The DSM-IV is more a reliable descriptive nomenclature than a valid classification of diseases
The Diagnostic and statistical manual of mental disorders, third edition (DSM-III), published by the American Psychiatric Association in 1980, sought to define psychiatric syndromes in a way that increased the reliability of psychiatric terminology and diagnoses between practitioners and nations. The DSM-III’s introduction cautioned that, with regard to aetiology, it was a “generally atheoretical” document. The subsequent edition, the DSM-IV, published in 1994, went further, and cautioned specifically against diagnoses being applied in a “cookbook” fashion. Despite these warnings, conversion of the description of psychiatric disorders to discrete disease entities has not only occurred but, I believe, has also become problematic. Here, I present an allegory of a boy with “cough disorder” to illustrate.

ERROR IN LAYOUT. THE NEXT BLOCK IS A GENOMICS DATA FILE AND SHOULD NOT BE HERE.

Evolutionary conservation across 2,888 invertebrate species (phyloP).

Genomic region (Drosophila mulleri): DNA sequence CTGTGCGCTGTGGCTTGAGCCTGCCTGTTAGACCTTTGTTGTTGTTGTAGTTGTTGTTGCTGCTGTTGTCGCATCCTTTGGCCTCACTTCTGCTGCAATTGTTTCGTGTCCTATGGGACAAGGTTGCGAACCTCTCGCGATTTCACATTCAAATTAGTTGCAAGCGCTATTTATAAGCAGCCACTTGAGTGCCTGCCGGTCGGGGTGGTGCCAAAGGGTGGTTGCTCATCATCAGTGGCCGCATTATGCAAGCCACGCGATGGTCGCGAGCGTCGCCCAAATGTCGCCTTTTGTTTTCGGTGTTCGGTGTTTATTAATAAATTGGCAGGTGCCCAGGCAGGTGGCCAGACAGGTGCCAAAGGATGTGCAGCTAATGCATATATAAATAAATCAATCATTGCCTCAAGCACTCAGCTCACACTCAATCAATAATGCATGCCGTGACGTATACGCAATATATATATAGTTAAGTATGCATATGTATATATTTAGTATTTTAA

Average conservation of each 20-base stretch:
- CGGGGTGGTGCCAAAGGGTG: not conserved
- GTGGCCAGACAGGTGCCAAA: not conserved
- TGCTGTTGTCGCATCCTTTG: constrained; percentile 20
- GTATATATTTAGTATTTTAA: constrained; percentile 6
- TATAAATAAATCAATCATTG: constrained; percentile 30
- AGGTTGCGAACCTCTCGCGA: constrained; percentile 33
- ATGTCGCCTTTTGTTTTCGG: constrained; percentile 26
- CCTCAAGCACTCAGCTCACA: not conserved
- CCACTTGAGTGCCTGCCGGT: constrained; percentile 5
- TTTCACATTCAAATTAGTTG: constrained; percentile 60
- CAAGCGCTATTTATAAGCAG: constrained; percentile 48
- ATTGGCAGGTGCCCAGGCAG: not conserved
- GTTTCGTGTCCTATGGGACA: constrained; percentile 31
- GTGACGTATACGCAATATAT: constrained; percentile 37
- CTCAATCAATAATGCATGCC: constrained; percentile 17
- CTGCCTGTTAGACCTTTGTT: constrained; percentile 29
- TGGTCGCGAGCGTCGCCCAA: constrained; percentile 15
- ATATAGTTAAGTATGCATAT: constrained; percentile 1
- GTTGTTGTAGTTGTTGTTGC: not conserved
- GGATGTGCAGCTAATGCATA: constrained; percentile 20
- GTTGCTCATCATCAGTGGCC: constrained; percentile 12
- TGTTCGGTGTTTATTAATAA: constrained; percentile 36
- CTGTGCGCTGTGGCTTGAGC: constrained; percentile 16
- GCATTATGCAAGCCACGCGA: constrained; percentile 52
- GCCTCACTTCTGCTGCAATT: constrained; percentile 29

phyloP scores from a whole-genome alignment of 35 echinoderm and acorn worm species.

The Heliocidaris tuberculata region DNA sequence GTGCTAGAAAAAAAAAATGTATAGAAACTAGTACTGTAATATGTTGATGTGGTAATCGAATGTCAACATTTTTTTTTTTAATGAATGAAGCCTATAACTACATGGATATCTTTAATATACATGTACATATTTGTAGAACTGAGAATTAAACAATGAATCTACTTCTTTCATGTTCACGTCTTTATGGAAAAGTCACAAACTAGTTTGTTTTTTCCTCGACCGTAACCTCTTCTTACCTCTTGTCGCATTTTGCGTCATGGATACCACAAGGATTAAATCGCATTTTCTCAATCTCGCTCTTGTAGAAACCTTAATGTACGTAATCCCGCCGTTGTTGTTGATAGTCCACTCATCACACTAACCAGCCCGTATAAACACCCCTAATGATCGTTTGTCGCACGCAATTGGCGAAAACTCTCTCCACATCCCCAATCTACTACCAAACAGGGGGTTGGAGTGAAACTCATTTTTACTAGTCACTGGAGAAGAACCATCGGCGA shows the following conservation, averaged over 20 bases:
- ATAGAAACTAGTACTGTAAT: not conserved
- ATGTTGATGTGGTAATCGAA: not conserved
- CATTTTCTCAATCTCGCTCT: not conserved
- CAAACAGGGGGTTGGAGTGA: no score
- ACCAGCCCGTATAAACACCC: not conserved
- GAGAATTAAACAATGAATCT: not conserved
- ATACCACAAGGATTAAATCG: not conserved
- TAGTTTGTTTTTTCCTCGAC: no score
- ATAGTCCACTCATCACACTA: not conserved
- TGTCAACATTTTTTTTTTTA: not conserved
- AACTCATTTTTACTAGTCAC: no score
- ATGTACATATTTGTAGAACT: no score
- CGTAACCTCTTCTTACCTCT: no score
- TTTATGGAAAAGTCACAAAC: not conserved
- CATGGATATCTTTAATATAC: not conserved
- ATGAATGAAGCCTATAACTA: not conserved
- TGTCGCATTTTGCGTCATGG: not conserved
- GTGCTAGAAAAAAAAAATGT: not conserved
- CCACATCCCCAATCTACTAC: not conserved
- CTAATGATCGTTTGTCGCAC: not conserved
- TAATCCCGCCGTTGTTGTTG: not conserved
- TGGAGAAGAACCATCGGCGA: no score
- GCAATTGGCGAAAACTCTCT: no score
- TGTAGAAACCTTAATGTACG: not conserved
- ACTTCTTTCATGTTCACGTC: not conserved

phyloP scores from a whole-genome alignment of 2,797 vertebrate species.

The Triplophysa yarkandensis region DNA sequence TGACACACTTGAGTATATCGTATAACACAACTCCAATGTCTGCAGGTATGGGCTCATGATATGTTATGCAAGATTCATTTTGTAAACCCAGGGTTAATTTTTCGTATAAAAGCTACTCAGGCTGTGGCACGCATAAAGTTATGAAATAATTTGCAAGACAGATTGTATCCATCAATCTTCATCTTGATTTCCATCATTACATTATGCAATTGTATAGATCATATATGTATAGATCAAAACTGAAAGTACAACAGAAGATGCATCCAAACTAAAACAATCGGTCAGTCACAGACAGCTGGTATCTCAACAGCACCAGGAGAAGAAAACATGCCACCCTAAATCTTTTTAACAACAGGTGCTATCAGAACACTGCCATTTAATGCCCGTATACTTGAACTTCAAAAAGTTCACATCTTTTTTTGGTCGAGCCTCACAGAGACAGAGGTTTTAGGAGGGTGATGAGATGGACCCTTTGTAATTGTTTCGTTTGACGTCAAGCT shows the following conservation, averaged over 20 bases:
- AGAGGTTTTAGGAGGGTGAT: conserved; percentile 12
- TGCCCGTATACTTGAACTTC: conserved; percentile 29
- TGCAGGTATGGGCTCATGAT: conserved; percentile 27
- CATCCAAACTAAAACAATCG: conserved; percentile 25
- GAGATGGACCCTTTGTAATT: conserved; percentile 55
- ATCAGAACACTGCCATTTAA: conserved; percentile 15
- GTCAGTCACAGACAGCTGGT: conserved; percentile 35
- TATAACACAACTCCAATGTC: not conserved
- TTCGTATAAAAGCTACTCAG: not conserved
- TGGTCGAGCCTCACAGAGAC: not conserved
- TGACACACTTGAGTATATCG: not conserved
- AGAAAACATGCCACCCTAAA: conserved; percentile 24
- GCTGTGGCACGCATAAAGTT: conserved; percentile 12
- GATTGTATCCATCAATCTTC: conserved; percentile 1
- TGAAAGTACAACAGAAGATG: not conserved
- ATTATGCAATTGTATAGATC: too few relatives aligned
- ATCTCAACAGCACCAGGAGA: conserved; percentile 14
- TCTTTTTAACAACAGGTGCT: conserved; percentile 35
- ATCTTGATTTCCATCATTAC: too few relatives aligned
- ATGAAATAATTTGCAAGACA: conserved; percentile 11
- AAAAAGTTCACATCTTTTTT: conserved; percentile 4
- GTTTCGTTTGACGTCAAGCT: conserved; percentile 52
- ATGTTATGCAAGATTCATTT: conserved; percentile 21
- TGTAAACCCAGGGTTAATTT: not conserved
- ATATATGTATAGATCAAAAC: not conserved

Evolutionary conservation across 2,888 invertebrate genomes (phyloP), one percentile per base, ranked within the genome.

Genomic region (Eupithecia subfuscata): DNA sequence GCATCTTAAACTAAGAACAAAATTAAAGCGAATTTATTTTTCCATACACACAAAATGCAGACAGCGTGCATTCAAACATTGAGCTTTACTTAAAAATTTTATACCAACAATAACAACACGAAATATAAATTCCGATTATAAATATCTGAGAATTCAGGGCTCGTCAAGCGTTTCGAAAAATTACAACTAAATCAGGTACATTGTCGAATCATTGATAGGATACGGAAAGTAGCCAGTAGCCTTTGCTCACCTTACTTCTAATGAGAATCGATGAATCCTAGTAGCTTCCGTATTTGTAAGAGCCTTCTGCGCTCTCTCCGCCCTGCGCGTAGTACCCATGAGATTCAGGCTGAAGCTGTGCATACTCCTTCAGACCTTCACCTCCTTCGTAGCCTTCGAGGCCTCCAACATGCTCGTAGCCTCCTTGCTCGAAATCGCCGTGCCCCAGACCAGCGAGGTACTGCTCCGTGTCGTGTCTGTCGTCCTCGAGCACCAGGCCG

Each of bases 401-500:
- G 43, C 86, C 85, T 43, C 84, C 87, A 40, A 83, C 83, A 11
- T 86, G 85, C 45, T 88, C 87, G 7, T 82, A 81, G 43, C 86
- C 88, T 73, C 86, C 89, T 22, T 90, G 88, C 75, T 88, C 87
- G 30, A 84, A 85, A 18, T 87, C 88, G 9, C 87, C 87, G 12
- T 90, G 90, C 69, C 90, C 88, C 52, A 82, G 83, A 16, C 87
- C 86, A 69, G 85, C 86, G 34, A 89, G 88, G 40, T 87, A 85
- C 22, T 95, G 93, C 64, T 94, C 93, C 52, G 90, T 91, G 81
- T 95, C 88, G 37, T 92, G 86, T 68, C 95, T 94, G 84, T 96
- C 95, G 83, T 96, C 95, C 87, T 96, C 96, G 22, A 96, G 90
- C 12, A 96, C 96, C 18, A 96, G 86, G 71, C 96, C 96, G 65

Publication of your online response is subject to the Medical Journal of Australia's editorial discretion. You will be notified by email within five working days should your response be accepted.